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Tuesday, September 13, 2011

Norway’s Prisons: A Model For The U.S.?

After the shooting in Norway that killed over 70, observers outside the country were astonished to learn that the longest prison sentence in Norway’s system is 21 years. Also, capital punishment there is illegal.

Officials have rushed to say they can make exceptions and it is thought they will with a longer sentence for the confessed attacker, Anders Breivek.

But the case has drawn attention to the country’s prison system, which is rooted in a deep belief in rehabilitation, unlike in the U.S, where resources have shifted away from rehabilitation since the 1970s.

Vice TV Reporter Ryan Duffy visited the island prison of Bastowey in April, 2010, and he was shocked to see drug dealers and murderers running ferries, operating farming equipment, and playing soccer. There were no walls or chains, and the guards carried no weapons.

Furthermore, by many measures, Norway has lower recidivism rates than the U.S. According to Time Magazine, “within two years of their release, 20 percent of Norway’s prisoners end up back in jail. In the U.K. and the U.S., the figure hovers between 50 percent and 60 percent.”

Natasha Frost, an associate professor at the School of Criminology and Criminal Justice at Northeastern University, says rehabilitation of prisoners was the focus of U.S. prisons until the 1970s. Frost says Sunbelt Republicans popularized the notion of “getting tough on crime” and that soon it became politically difficult to put aside tax dollars to rehabilitate inmates.

But as prisons become more expensive to operate, state and federal institutions are looking for cheaper ways to house criminals and make sure they don’t re-enter the system.

Guest

  • Ryan Duffy, reporter at Vice TV
  • Natasha Frost, associate professor at the school of Criminology and Criminial Justice at Northeastern University

Please follow our community rules when engaging in comment discussion on this site.
  • Faith Quintavell

    The difference between the U.S. and Norway is that Norway is a homogeneous society. Something biological in the brain feels more of a sense of community when everyone in society is very similar to you (and come from the same smallish gene pool.) In the U.S., the Norway prison model unfortunately won’t work, because prisoners would not have the sense of paying a debt to society, since US citizens don’t feel as strong an allegiance to a society that is so big, and has so much diversity.
    On the other hand, there is a prison in San Francisco that uses the rehabilitation model rather than the punitive model, and it has a much lower rate of recidivism than the general prison population. So exploring the rehabilitation model does have a payoff, but I doubt that even the prisoners in San Francisco’s model prison are allowed to drive off the prison grounds and are trusted to come back as in the Norway prisoners who can be counted on to pilot ferries back and forth from the prison island.
    - Faith Quintavell
    Philadelphia, PA

    • PandTStave

      I think the “foreign born” population is about 11% mostly centered in large cities such as Oslo: Viet Nam, Thailand, and  West Africa as well as Poland, Sweden and Estonia.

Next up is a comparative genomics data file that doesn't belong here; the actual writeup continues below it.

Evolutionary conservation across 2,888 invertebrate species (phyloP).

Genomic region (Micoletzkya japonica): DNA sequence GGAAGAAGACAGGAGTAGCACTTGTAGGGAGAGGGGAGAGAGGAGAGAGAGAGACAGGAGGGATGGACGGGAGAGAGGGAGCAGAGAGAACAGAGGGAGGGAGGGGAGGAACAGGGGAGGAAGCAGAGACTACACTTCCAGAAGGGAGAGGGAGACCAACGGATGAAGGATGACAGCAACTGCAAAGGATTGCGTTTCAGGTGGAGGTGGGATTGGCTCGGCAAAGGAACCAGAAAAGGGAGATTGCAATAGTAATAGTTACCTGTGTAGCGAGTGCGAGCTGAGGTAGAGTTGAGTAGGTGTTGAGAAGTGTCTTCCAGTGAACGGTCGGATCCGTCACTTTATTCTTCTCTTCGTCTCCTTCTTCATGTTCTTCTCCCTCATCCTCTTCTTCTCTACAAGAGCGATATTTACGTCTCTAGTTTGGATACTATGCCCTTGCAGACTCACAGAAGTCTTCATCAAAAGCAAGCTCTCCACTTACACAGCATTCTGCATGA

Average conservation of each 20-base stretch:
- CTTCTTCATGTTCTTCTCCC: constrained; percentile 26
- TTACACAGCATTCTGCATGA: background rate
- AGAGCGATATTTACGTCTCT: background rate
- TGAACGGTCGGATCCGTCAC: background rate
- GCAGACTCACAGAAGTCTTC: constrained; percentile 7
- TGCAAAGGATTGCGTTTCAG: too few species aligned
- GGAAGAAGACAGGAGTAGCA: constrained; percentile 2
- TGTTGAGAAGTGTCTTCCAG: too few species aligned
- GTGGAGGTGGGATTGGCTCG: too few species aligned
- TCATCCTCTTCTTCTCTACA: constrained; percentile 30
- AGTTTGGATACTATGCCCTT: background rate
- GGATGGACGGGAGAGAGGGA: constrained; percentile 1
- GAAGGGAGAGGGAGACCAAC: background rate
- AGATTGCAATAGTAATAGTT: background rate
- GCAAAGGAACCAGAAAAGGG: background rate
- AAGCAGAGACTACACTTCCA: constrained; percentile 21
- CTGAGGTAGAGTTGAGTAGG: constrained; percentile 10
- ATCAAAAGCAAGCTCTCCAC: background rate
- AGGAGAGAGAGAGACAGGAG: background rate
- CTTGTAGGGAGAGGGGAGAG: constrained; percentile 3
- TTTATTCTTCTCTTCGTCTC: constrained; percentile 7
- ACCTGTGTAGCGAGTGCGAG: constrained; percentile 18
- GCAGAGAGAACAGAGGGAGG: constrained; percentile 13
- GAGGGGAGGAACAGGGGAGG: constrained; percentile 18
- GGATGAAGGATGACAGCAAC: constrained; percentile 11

Tonnes Stave

      • COlden

        Those 11% includes the three largest groups of immigrants to Norway: 
        Swedish, Polish and American immigrants! The non-Europeans make up a whole 3%… The largest groups being Pakistanis, Turks and Iraqis if I remember correctly.

    • http://gregorycamp.wordpress.com/ Greg Camp

      As you say, the differences in culture between our two countries likely preclude this kind of system here.  There’s no mention of gang violence in Norway, for example.  We also have a large nation, and I’d imagine that escape and disappearance into our society is easier.

    • Lisa Rove-Williams

      Norway used to be a homogeneous society.  However, since becoming an affluent nation and opening its borders to refugees and impoverished people, first from the Middle East and more recently from African nations, Oslo will within a few years be populated by more foreigners than natives.  Norwegian prisons are overwhelmingly filled with foreigners.  As for employment, the kinds of jobs done primarily by Mexicans in the States are being done primarily by Polish workers in Norway.  Even Swedes are flocking to Norway for better employment opportunities than they have in Sweden.  On many fronts, Norway is going through lots of the problems and challenges which our country has been dealing with for decades, if not centuries.

      • COlden

        Nonsense! Norway has no legal immigration, we have no “open” borders. There is only one option for migration and that is seeking asylum. 

        Our European neighbors are legally allowed to live and work here, but they are neither refugees or impoverished.

        There is no truth to your claim that Norway will be swaped “within a few years” . Pure drivel.

  • Justin Freed

    I recommend that you go to the Lionheart Foundation web site. The founder, Robin Casarjian, has done remarkable work in the field of prison reform. I worked under her guidance as a volunteer in a rehabilitation program in a prison. Robin would be a perfect guest for your show on this topic. She is also doing important work on at- risk teenagers and teen age mothers. The Lionheart Foundation phone number is 781-444-6667.

  • Kerryjoy

    I think what is more important is the ability of the prisoners to reintroduce themselves into society.  In America you have to declare that you were in jail on a job application, assuring a mark against you.

  • http://gregorycamp.wordpress.com/ Greg Camp

    If we had a more rational approach to our drug problem–public health, not criminal justice–we’d have no prison problem.

  • http://gregorycamp.wordpress.com/ Greg Camp

    On the other hand, do we want criminals to be the male role models in a community?

  • Allison_samuel

    norways prison system is nota solution for inmates , military training for all prisoners .no matter what 
    country  their from let the military discipline them all.

  • Jovis

    The dirty secret is that the entire judicial system makes money for it’s participants. In Montgomery County, PA, the prison is privately owned and there is every incentive to increase the inmate population in spite of the facility being horribly overcrowded.  New inmates routinely are kept in a gym and sleep on the gym floor for as long as 30 days. The commissary is overpriced and controlled by the for profit.  Nonviolent offenders  are  housed with rapists and killers.  Everyone makes money….lawyers, social workers, parole officers. It’s a scandal.